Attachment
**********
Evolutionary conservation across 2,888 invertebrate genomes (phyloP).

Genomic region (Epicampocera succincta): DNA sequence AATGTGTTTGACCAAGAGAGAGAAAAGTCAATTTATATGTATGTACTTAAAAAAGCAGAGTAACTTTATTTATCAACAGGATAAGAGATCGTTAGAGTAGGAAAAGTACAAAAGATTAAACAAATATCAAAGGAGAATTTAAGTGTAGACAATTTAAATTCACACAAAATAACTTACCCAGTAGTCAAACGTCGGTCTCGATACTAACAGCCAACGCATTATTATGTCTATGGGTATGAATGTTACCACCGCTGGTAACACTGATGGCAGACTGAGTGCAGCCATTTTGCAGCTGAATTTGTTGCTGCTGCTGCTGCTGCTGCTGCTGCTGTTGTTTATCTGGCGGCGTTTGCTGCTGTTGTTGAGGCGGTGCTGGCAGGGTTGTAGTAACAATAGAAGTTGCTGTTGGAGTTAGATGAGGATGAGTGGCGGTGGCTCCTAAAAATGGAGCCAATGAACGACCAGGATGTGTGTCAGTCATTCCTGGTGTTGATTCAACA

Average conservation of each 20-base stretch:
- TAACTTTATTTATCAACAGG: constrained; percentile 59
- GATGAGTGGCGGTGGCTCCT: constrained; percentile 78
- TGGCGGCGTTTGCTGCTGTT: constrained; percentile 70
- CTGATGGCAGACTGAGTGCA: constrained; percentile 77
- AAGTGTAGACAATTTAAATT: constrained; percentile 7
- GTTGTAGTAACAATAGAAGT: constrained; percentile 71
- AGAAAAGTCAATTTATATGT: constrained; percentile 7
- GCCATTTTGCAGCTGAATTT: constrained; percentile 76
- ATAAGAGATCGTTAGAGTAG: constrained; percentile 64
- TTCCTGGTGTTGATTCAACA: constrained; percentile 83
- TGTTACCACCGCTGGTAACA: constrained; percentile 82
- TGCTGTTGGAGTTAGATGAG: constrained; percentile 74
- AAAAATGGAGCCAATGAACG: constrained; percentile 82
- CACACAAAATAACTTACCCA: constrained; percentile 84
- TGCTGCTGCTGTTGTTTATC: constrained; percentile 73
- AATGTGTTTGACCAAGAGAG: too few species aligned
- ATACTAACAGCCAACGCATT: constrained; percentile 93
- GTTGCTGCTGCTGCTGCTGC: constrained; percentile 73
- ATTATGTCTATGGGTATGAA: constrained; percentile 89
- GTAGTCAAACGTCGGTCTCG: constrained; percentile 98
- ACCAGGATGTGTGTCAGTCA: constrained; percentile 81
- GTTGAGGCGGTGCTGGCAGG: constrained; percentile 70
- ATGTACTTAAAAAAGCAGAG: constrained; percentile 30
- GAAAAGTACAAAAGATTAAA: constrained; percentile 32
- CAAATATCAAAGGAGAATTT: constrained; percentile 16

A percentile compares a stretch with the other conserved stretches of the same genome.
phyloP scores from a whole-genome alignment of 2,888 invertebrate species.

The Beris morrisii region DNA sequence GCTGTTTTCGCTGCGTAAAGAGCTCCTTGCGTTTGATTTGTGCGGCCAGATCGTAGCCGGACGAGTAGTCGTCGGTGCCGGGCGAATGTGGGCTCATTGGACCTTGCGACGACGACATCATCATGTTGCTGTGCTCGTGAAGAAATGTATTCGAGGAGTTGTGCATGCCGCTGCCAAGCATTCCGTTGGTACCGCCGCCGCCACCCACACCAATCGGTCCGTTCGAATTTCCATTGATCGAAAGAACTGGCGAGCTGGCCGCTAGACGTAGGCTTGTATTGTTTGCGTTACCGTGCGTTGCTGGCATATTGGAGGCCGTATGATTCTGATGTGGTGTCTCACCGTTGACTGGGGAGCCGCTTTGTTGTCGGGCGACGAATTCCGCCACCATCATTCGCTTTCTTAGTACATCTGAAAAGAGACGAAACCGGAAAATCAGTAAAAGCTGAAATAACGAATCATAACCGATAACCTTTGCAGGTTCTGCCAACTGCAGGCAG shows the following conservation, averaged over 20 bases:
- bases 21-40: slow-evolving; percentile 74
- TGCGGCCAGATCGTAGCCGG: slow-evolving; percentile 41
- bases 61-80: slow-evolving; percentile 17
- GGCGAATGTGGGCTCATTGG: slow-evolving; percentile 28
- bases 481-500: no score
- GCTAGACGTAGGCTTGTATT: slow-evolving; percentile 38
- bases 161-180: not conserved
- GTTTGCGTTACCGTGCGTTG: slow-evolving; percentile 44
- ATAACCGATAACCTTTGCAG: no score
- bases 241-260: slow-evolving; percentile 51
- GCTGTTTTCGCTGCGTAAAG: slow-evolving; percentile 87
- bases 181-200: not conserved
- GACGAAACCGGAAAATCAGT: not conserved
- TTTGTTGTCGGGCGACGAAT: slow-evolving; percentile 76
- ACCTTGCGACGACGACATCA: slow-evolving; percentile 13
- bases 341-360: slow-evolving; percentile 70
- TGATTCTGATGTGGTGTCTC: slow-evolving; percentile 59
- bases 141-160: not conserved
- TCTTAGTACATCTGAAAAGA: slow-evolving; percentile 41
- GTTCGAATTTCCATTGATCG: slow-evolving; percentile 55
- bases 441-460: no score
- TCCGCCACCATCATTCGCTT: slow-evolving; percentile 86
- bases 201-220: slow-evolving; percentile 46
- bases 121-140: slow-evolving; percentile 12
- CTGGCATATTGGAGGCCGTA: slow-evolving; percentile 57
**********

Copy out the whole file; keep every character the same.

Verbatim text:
Evolutionary conservation across 2,888 invertebrate genomes (phyloP).

Genomic region (Epicampocera succincta): DNA sequence AATGTGTTTGACCAAGAGAGAGAAAAGTCAATTTATATGTATGTACTTAAAAAAGCAGAGTAACTTTATTTATCAACAGGATAAGAGATCGTTAGAGTAGGAAAAGTACAAAAGATTAAACAAATATCAAAGGAGAATTTAAGTGTAGACAATTTAAATTCACACAAAATAACTTACCCAGTAGTCAAACGTCGGTCTCGATACTAACAGCCAACGCATTATTATGTCTATGGGTATGAATGTTACCACCGCTGGTAACACTGATGGCAGACTGAGTGCAGCCATTTTGCAGCTGAATTTGTTGCTGCTGCTGCTGCTGCTGCTGCTGCTGTTGTTTATCTGGCGGCGTTTGCTGCTGTTGTTGAGGCGGTGCTGGCAGGGTTGTAGTAACAATAGAAGTTGCTGTTGGAGTTAGATGAGGATGAGTGGCGGTGGCTCCTAAAAATGGAGCCAATGAACGACCAGGATGTGTGTCAGTCATTCCTGGTGTTGATTCAACA

Average conservation of each 20-base stretch:
- TAACTTTATTTATCAACAGG: constrained; percentile 59
- GATGAGTGGCGGTGGCTCCT: constrained; percentile 78
- TGGCGGCGTTTGCTGCTGTT: constrained; percentile 70
- CTGATGGCAGACTGAGTGCA: constrained; percentile 77
- AAGTGTAGACAATTTAAATT: constrained; percentile 7
- GTTGTAGTAACAATAGAAGT: constrained; percentile 71
- AGAAAAGTCAATTTATATGT: constrained; percentile 7
- GCCATTTTGCAGCTGAATTT: constrained; percentile 76
- ATAAGAGATCGTTAGAGTAG: constrained; percentile 64
- TTCCTGGTGTTGATTCAACA: constrained; percentile 83
- TGTTACCACCGCTGGTAACA: constrained; percentile 82
- TGCTGTTGGAGTTAGATGAG: constrained; percentile 74
- AAAAATGGAGCCAATGAACG: constrained; percentile 82
- CACACAAAATAACTTACCCA: constrained; percentile 84
- TGCTGCTGCTGTTGTTTATC: constrained; percentile 73
- AATGTGTTTGACCAAGAGAG: too few species aligned
- ATACTAACAGCCAACGCATT: constrained; percentile 93
- GTTGCTGCTGCTGCTGCTGC: constrained; percentile 73
- ATTATGTCTATGGGTATGAA: constrained; percentile 89
- GTAGTCAAACGTCGGTCTCG: constrained; percentile 98
- ACCAGGATGTGTGTCAGTCA: constrained; percentile 81
- GTTGAGGCGGTGCTGGCAGG: constrained; percentile 70
- ATGTACTTAAAAAAGCAGAG: constrained; percentile 30
- GAAAAGTACAAAAGATTAAA: constrained; percentile 32
- CAAATATCAAAGGAGAATTT: constrained; percentile 16

A percentile compares a stretch with the other conserved stretches of the same genome.
phyloP scores from a whole-genome alignment of 2,888 invertebrate species.

The Beris morrisii region DNA sequence GCTGTTTTCGCTGCGTAAAGAGCTCCTTGCGTTTGATTTGTGCGGCCAGATCGTAGCCGGACGAGTAGTCGTCGGTGCCGGGCGAATGTGGGCTCATTGGACCTTGCGACGACGACATCATCATGTTGCTGTGCTCGTGAAGAAATGTATTCGAGGAGTTGTGCATGCCGCTGCCAAGCATTCCGTTGGTACCGCCGCCGCCACCCACACCAATCGGTCCGTTCGAATTTCCATTGATCGAAAGAACTGGCGAGCTGGCCGCTAGACGTAGGCTTGTATTGTTTGCGTTACCGTGCGTTGCTGGCATATTGGAGGCCGTATGATTCTGATGTGGTGTCTCACCGTTGACTGGGGAGCCGCTTTGTTGTCGGGCGACGAATTCCGCCACCATCATTCGCTTTCTTAGTACATCTGAAAAGAGACGAAACCGGAAAATCAGTAAAAGCTGAAATAACGAATCATAACCGATAACCTTTGCAGGTTCTGCCAACTGCAGGCAG shows the following conservation, averaged over 20 bases:
- bases 21-40: slow-evolving; percentile 74
- TGCGGCCAGATCGTAGCCGG: slow-evolving; percentile 41
- bases 61-80: slow-evolving; percentile 17
- GGCGAATGTGGGCTCATTGG: slow-evolving; percentile 28
- bases 481-500: no score
- GCTAGACGTAGGCTTGTATT: slow-evolving; percentile 38
- bases 161-180: not conserved
- GTTTGCGTTACCGTGCGTTG: slow-evolving; percentile 44
- ATAACCGATAACCTTTGCAG: no score
- bases 241-260: slow-evolving; percentile 51
- GCTGTTTTCGCTGCGTAAAG: slow-evolving; percentile 87
- bases 181-200: not conserved
- GACGAAACCGGAAAATCAGT: not conserved
- TTTGTTGTCGGGCGACGAAT: slow-evolving; percentile 76
- ACCTTGCGACGACGACATCA: slow-evolving; percentile 13
- bases 341-360: slow-evolving; percentile 70
- TGATTCTGATGTGGTGTCTC: slow-evolving; percentile 59
- bases 141-160: not conserved
- TCTTAGTACATCTGAAAAGA: slow-evolving; percentile 41
- GTTCGAATTTCCATTGATCG: slow-evolving; percentile 55
- bases 441-460: no score
- TCCGCCACCATCATTCGCTT: slow-evolving; percentile 86
- bases 201-220: slow-evolving; percentile 46
- bases 121-140: slow-evolving; percentile 12
- CTGGCATATTGGAGGCCGTA: slow-evolving; percentile 57